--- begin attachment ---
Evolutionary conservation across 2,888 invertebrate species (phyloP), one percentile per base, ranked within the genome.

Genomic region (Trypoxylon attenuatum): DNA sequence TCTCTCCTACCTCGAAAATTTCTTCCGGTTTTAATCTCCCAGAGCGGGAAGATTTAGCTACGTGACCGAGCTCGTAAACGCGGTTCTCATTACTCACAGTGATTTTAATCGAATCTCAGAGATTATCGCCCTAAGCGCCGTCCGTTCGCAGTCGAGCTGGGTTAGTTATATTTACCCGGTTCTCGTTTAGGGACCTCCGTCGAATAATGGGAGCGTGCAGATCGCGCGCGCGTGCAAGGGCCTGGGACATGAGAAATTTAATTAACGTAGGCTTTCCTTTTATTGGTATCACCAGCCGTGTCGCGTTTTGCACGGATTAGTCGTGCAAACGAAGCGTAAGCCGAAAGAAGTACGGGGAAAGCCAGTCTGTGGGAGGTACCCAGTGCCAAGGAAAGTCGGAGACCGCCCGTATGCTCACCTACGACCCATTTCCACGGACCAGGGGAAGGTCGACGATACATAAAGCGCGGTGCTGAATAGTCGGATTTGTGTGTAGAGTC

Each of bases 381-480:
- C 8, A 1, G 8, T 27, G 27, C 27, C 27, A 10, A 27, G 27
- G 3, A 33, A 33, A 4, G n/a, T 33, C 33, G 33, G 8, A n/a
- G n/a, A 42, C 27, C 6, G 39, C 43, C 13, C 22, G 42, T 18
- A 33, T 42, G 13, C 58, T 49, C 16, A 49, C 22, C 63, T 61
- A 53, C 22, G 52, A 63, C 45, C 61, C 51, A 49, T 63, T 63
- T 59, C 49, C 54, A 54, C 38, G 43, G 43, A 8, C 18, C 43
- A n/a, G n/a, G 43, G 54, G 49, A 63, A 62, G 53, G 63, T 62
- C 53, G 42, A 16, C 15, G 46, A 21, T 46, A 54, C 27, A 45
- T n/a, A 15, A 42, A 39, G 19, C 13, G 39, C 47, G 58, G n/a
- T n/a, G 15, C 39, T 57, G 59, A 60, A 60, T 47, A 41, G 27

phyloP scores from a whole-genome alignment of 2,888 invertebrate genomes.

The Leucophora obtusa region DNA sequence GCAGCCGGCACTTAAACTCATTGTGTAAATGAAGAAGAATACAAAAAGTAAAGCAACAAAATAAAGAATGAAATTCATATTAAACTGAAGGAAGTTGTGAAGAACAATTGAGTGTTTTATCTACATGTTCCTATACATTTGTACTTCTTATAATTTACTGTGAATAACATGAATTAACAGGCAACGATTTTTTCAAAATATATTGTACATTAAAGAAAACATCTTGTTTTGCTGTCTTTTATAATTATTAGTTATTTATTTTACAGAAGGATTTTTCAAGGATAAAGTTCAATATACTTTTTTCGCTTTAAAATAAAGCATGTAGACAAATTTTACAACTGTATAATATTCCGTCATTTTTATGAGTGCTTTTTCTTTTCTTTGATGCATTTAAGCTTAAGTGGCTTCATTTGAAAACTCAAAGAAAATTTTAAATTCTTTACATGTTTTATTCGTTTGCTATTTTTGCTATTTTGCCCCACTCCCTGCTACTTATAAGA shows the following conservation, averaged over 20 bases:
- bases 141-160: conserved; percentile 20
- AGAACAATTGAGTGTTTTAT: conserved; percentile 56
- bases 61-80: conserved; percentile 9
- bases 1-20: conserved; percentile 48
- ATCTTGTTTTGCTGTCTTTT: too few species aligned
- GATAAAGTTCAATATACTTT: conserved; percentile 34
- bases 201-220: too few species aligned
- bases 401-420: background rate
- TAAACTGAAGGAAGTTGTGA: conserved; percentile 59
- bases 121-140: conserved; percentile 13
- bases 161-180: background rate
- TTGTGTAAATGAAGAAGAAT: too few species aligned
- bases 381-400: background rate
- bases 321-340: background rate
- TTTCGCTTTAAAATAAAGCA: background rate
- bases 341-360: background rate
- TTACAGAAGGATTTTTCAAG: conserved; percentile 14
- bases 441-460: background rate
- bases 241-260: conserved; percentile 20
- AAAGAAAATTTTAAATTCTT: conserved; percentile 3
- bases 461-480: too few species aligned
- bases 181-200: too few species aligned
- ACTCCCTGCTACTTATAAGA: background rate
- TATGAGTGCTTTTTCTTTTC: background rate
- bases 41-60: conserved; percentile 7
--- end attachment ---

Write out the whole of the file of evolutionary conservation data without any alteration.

Evolutionary conservation across 2,888 invertebrate species (phyloP), one percentile per base, ranked within the genome.

Genomic region (Trypoxylon attenuatum): DNA sequence TCTCTCCTACCTCGAAAATTTCTTCCGGTTTTAATCTCCCAGAGCGGGAAGATTTAGCTACGTGACCGAGCTCGTAAACGCGGTTCTCATTACTCACAGTGATTTTAATCGAATCTCAGAGATTATCGCCCTAAGCGCCGTCCGTTCGCAGTCGAGCTGGGTTAGTTATATTTACCCGGTTCTCGTTTAGGGACCTCCGTCGAATAATGGGAGCGTGCAGATCGCGCGCGCGTGCAAGGGCCTGGGACATGAGAAATTTAATTAACGTAGGCTTTCCTTTTATTGGTATCACCAGCCGTGTCGCGTTTTGCACGGATTAGTCGTGCAAACGAAGCGTAAGCCGAAAGAAGTACGGGGAAAGCCAGTCTGTGGGAGGTACCCAGTGCCAAGGAAAGTCGGAGACCGCCCGTATGCTCACCTACGACCCATTTCCACGGACCAGGGGAAGGTCGACGATACATAAAGCGCGGTGCTGAATAGTCGGATTTGTGTGTAGAGTC

Each of bases 381-480:
- C 8, A 1, G 8, T 27, G 27, C 27, C 27, A 10, A 27, G 27
- G 3, A 33, A 33, A 4, G n/a, T 33, C 33, G 33, G 8, A n/a
- G n/a, A 42, C 27, C 6, G 39, C 43, C 13, C 22, G 42, T 18
- A 33, T 42, G 13, C 58, T 49, C 16, A 49, C 22, C 63, T 61
- A 53, C 22, G 52, A 63, C 45, C 61, C 51, A 49, T 63, T 63
- T 59, C 49, C 54, A 54, C 38, G 43, G 43, A 8, C 18, C 43
- A n/a, G n/a, G 43, G 54, G 49, A 63, A 62, G 53, G 63, T 62
- C 53, G 42, A 16, C 15, G 46, A 21, T 46, A 54, C 27, A 45
- T n/a, A 15, A 42, A 39, G 19, C 13, G 39, C 47, G 58, G n/a
- T n/a, G 15, C 39, T 57, G 59, A 60, A 60, T 47, A 41, G 27

phyloP scores from a whole-genome alignment of 2,888 invertebrate genomes.

The Leucophora obtusa region DNA sequence GCAGCCGGCACTTAAACTCATTGTGTAAATGAAGAAGAATACAAAAAGTAAAGCAACAAAATAAAGAATGAAATTCATATTAAACTGAAGGAAGTTGTGAAGAACAATTGAGTGTTTTATCTACATGTTCCTATACATTTGTACTTCTTATAATTTACTGTGAATAACATGAATTAACAGGCAACGATTTTTTCAAAATATATTGTACATTAAAGAAAACATCTTGTTTTGCTGTCTTTTATAATTATTAGTTATTTATTTTACAGAAGGATTTTTCAAGGATAAAGTTCAATATACTTTTTTCGCTTTAAAATAAAGCATGTAGACAAATTTTACAACTGTATAATATTCCGTCATTTTTATGAGTGCTTTTTCTTTTCTTTGATGCATTTAAGCTTAAGTGGCTTCATTTGAAAACTCAAAGAAAATTTTAAATTCTTTACATGTTTTATTCGTTTGCTATTTTTGCTATTTTGCCCCACTCCCTGCTACTTATAAGA shows the following conservation, averaged over 20 bases:
- bases 141-160: conserved; percentile 20
- AGAACAATTGAGTGTTTTAT: conserved; percentile 56
- bases 61-80: conserved; percentile 9
- bases 1-20: conserved; percentile 48
- ATCTTGTTTTGCTGTCTTTT: too few species aligned
- GATAAAGTTCAATATACTTT: conserved; percentile 34
- bases 201-220: too few species aligned
- bases 401-420: background rate
- TAAACTGAAGGAAGTTGTGA: conserved; percentile 59
- bases 121-140: conserved; percentile 13
- bases 161-180: background rate
- TTGTGTAAATGAAGAAGAAT: too few species aligned
- bases 381-400: background rate
- bases 321-340: background rate
- TTTCGCTTTAAAATAAAGCA: background rate
- bases 341-360: background rate
- TTACAGAAGGATTTTTCAAG: conserved; percentile 14
- bases 441-460: background rate
- bases 241-260: conserved; percentile 20
- AAAGAAAATTTTAAATTCTT: conserved; percentile 3
- bases 461-480: too few species aligned
- bases 181-200: too few species aligned
- ACTCCCTGCTACTTATAAGA: background rate
- TATGAGTGCTTTTTCTTTTC: background rate
- bases 41-60: conserved; percentile 7